Cornell will host the Conference in Laboratory Phonology (LabPhon 15), an international meeting for researchers taking experimental approaches to the study of human speech sounds, July 13-17.
The conference theme, “Speech Dynamics and Phonological Representation,” will address sounds in human language as part of a linguistic, cognitive and communicative system.
“The core idea behind the conference and the growing community of laboratory phonologists is that speech is best investigated through experimental approaches, and integrated and interdisciplinary methodologies,” said Abby Cohn, conference organizer and professor of linguistics.
“We are delighted to host an interdisciplinary conference like LabPhon 15, which fits so well with Cornell’s dynamic research in linguistics and related fields such as neuroscience, psychology, cognitive science and information sciences,” said Gretchen Ritter, the Harold Tanner Dean of Arts and Sciences, who will deliver opening remarks at the conference.
Four of the last five LabPhon meetings have been hosted outside of the United States, said Sam Tilsen, conference organizer and assistant professor of linguistics. “We’re honored to bring the conference back to the U.S.,” he said.
In the past, the most participants of the LabPhon meetings have been from North America and Europe. Recent conferences have seen more participants from Asia, New Zealand and Australia, reflecting the global interest in the field and the prestige of the conference, Tilsen said.
“We will have over 300 participants this year, making this the largest ever Conference on Laboratory Phonology,” he said.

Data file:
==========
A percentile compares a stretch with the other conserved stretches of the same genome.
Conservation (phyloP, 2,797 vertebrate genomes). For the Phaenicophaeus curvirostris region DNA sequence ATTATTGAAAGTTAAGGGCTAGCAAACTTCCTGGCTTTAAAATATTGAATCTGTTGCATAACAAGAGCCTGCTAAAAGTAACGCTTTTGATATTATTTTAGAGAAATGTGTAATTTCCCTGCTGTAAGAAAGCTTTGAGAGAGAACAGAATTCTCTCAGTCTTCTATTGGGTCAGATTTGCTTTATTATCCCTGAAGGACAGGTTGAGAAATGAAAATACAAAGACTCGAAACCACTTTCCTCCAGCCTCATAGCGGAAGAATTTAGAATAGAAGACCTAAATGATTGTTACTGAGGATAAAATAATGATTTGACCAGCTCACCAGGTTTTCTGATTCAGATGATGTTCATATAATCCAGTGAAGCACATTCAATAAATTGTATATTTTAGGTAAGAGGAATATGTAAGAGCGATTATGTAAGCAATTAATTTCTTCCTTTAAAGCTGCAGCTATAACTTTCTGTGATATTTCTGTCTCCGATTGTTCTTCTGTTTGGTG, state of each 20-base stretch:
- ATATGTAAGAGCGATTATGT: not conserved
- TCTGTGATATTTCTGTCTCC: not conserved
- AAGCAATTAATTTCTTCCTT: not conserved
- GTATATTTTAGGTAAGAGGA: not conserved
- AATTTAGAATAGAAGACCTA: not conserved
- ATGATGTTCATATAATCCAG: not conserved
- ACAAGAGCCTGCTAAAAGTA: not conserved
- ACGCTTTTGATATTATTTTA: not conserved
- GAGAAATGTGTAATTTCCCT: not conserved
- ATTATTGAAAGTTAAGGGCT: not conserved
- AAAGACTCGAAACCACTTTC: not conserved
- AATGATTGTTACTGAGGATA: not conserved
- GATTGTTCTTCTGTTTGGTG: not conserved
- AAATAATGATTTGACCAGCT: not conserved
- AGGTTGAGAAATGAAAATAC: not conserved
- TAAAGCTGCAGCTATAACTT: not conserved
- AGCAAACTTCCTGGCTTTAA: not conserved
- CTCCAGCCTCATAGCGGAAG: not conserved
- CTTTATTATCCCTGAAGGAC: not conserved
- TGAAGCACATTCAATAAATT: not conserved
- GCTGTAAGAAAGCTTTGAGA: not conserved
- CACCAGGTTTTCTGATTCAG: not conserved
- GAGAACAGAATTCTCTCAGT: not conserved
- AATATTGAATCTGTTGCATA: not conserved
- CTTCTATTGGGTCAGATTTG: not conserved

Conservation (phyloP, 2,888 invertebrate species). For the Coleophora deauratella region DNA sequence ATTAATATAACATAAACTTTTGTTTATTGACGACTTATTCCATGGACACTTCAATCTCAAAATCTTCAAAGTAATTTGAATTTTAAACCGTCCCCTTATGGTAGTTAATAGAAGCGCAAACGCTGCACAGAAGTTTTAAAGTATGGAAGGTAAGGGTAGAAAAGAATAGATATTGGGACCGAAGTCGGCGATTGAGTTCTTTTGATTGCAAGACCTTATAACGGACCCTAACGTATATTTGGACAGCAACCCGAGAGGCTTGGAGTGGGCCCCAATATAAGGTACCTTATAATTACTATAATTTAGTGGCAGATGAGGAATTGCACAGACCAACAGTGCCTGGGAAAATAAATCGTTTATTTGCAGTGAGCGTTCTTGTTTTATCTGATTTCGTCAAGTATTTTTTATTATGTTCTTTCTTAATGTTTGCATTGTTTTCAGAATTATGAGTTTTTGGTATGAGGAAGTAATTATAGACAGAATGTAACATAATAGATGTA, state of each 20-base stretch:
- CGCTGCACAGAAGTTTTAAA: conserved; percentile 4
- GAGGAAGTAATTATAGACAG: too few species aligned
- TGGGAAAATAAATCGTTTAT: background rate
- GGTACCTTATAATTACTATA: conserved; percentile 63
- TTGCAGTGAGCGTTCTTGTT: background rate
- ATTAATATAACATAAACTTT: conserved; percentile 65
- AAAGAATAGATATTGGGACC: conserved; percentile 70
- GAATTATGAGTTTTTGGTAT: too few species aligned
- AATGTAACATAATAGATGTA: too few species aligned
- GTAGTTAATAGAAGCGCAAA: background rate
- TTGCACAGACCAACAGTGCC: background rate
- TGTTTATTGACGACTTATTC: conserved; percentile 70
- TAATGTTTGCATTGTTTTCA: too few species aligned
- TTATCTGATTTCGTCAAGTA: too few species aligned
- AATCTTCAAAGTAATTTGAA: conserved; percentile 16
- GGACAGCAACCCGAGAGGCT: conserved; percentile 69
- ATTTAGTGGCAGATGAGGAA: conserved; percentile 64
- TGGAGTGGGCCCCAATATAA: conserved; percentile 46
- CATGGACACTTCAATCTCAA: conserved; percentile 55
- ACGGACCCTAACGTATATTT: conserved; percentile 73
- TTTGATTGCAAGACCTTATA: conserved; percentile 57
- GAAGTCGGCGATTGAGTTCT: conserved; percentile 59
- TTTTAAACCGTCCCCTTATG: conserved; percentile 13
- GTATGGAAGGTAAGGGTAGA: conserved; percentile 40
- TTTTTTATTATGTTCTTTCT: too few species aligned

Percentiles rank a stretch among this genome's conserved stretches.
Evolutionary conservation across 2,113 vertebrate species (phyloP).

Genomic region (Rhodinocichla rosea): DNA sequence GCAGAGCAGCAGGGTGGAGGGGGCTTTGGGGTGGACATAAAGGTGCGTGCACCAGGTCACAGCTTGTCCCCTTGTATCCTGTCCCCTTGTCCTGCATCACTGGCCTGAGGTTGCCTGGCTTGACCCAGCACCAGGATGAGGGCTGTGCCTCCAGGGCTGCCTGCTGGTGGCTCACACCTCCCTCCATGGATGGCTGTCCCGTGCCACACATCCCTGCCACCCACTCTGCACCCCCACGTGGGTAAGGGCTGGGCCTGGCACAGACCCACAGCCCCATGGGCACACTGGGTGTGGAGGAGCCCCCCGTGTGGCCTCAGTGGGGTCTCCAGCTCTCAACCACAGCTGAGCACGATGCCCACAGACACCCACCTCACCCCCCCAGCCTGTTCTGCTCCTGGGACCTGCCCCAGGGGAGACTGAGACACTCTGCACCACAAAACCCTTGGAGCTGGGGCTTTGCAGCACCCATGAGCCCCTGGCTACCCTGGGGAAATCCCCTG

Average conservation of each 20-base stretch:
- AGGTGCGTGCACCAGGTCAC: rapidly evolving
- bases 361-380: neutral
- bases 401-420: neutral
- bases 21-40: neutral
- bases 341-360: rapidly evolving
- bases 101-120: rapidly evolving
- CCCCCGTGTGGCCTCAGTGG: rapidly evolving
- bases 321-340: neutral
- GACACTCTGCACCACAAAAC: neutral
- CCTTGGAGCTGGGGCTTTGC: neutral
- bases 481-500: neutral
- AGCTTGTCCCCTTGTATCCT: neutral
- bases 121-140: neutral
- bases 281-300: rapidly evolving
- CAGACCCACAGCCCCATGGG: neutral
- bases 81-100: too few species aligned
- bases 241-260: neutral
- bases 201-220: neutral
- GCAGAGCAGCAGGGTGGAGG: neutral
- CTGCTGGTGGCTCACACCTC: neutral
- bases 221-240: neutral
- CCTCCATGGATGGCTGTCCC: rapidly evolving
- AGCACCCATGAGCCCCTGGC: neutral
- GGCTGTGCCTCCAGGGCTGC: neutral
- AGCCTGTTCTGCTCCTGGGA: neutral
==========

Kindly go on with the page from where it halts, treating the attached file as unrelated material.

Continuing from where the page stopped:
The conference will address issues such as the temporal dynamics of perception, and the roles of perception and production in relation to social network dynamics.
The conference themes focus attention on recent trends in both empirical and theoretical approaches to studying speech, emphasizing changes in phonological representations on a variety of timescales, from utterance timescales, to developmental and lifespan timescales, to historical timescales, Tilsen said.
“By emphasizing dynamics on diverse scales, the conference encourages laboratory phonologists and researchers in related fields to engage with ways of thinking that are more common in some of the less closely allied biological and physical sciences,” he said. “The strengthening of connections between laboratory phonology and the social sciences on one hand and biological and physical sciences on the other, through emphasis on dynamics, is crucial for the future development of our field.”
Each of the conference’s themed sessions will feature an invited speaker and invited discussant.
“Our selection of invited speakers supports the increased participation of early career scholars in the LabPhon research community and strengthens the visibility of outstanding research done by women scholars,” Cohn said. “Gender balance was an important consideration for us.”
To register for the conference, visit www.labphon.org/labphon15. Sponsors include the National Science Foundation, the Institute for the Social Sciences, Mario Einaudi Center for International Studies, the Cognitive Science Program, Cornell Computing and Information Science, the Cornell Phonetics Lab and the Department of Linguistics.
Linda B. Glaser is a staff writer for the College of Arts and Sciences.